[an error occurred while processing this directive]
BBC News
watch One-Minute World News
Last Updated: Thursday, 15 September 2005, 09:33 GMT 10:33 UK
Dungeness B stays open until 2018
Exterior of Dungeness B nuclear power station
The land around Dungeness B has National Nature Reserve status
The life of the Dungeness B nuclear power station in Kent is to be extended by 10 years up to 2018.

The announcement was made on Thursday by the plant's operator British Energy.

The company called it great news because of the economic benefit and jobs boost that the extension would provide for the Romney Marsh area.

The move was criticised by the South East's Green MEP, Caroline Lucas, who said investment was needed in renewable energy sources and conservation.

Construction began on Dungeness B in 1966 and it started supplying electricity to the National Grid in April 1983.

'Technical investigation'

It has produced 75.87 terawatt hours (TWh) of generation since then, an amount which could provide all of Greater London and the South East with enough electricity for a year.

The power station employs around 550 full-time staff and invests an estimated 30m a year into the surrounding area.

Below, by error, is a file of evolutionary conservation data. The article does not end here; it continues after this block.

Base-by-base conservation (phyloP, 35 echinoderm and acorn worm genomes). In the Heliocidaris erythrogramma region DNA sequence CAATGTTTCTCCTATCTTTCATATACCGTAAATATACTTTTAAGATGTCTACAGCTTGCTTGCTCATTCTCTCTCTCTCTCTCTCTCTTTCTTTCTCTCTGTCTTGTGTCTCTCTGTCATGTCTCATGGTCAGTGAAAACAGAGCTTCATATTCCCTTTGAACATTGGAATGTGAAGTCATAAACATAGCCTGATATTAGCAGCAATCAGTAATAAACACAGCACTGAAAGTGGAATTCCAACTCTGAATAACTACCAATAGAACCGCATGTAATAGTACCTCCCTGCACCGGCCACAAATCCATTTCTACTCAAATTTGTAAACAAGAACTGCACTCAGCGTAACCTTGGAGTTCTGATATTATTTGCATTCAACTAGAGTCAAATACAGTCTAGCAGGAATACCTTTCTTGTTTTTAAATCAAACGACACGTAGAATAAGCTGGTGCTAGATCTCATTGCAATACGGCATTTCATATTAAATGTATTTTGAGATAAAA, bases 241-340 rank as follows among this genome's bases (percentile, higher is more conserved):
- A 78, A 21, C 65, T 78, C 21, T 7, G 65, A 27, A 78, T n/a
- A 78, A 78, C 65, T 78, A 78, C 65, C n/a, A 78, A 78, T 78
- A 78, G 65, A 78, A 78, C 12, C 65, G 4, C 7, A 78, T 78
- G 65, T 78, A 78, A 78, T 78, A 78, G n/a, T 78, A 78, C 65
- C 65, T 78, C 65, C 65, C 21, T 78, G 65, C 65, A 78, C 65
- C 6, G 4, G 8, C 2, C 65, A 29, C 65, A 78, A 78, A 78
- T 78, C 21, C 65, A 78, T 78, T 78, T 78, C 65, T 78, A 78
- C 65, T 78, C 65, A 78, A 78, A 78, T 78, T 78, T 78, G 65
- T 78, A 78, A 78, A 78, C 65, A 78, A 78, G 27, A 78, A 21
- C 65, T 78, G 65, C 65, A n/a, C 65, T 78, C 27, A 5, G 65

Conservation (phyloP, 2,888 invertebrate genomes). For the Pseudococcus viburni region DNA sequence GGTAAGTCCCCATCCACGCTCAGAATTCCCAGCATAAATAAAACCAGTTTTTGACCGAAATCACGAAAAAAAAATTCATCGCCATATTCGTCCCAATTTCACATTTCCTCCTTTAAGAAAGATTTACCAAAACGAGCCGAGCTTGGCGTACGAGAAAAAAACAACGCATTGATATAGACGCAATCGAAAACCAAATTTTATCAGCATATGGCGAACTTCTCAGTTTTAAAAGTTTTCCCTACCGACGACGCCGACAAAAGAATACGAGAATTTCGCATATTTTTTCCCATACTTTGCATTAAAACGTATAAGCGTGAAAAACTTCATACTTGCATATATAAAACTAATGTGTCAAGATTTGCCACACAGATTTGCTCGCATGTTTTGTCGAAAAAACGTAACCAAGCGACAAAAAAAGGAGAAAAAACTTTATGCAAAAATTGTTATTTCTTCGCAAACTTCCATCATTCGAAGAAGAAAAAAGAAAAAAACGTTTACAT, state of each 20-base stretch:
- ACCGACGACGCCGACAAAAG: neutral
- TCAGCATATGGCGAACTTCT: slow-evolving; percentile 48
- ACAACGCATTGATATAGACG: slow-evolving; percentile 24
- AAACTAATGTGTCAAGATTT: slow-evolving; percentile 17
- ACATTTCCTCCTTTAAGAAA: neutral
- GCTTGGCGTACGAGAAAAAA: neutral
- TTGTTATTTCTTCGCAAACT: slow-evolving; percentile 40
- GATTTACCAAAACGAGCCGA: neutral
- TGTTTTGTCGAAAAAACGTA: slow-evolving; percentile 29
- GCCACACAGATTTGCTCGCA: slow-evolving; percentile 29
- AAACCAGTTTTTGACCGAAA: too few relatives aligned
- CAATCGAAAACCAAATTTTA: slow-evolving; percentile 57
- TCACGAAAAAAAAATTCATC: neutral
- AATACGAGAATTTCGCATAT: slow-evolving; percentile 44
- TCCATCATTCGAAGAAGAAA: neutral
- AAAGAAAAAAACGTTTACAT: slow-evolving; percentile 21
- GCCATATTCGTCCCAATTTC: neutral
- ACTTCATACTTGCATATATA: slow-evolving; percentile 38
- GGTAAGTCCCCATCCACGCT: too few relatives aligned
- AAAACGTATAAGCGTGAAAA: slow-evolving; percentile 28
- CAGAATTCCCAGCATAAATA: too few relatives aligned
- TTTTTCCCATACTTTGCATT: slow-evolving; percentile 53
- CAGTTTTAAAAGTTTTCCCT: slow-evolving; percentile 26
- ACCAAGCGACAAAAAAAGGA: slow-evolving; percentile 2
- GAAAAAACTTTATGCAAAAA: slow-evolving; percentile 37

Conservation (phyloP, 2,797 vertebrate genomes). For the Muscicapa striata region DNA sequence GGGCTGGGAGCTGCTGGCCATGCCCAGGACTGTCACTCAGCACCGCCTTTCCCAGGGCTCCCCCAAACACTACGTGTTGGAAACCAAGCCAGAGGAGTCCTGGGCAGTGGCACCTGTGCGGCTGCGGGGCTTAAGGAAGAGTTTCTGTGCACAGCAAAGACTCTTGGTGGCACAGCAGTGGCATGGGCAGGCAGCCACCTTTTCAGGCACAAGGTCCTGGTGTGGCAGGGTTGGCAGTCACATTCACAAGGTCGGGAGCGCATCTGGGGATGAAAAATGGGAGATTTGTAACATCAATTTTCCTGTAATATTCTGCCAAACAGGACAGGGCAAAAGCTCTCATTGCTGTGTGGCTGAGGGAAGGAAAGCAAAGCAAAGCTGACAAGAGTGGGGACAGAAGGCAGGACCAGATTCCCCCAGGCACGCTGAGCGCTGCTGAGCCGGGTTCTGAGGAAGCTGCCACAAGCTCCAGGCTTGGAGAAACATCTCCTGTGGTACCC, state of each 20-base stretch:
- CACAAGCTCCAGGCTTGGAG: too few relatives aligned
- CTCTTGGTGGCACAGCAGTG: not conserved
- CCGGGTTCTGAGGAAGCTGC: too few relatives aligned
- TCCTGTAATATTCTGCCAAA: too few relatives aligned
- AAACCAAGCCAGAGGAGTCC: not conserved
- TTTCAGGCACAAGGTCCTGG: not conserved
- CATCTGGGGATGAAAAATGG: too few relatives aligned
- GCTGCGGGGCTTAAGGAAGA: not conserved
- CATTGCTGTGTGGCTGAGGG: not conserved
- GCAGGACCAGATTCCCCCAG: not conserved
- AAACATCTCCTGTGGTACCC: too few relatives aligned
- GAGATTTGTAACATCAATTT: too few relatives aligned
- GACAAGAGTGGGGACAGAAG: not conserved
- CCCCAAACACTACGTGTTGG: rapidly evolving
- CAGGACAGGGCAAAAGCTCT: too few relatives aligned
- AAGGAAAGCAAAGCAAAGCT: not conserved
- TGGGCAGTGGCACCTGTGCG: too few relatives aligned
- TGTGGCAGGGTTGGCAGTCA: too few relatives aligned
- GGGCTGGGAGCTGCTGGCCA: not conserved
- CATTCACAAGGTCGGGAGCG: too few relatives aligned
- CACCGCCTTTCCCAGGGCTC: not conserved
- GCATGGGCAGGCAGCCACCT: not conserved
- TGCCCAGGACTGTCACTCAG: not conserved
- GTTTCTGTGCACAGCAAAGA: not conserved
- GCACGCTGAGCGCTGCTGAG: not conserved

Station director Alan Oulton said the decision to extend Dungeness B's lifetime had been reached after several months of work and investigation.

Interior of Dungeness B nuclear power station
Dungeness B uses two Advanced gas-cooled reactors

"There's been a lot of investment into the plant and a lot of technical development.

"This decision has been made on a commercial footing and with a technical investigation that's taken several months, looking at all the angles, and that has involved outside bodies to make sure that the arguments are very sound.

"This is going to provide jobs for the Romney Marsh community and beyond and for the young people up to 2018."

But Ms Lucas described it as "enormously disappointing news".

"We know that nuclear power stations have inherent environmental risks, we know that they're producing nuclear waste that we still don't know what to do with.

"Nuclear power is extremely uneconomic and I think it's a mistaken choice and a wasted opportunity.

"We should be putting massive investment into renewables and conservation."

Mr Oulton argued that renewable sources of energy were "not yet there to take its [nuclear power's] place".


The BBC is not responsible for the content of external internet sites


Americas Africa Europe Middle East South Asia Asia Pacific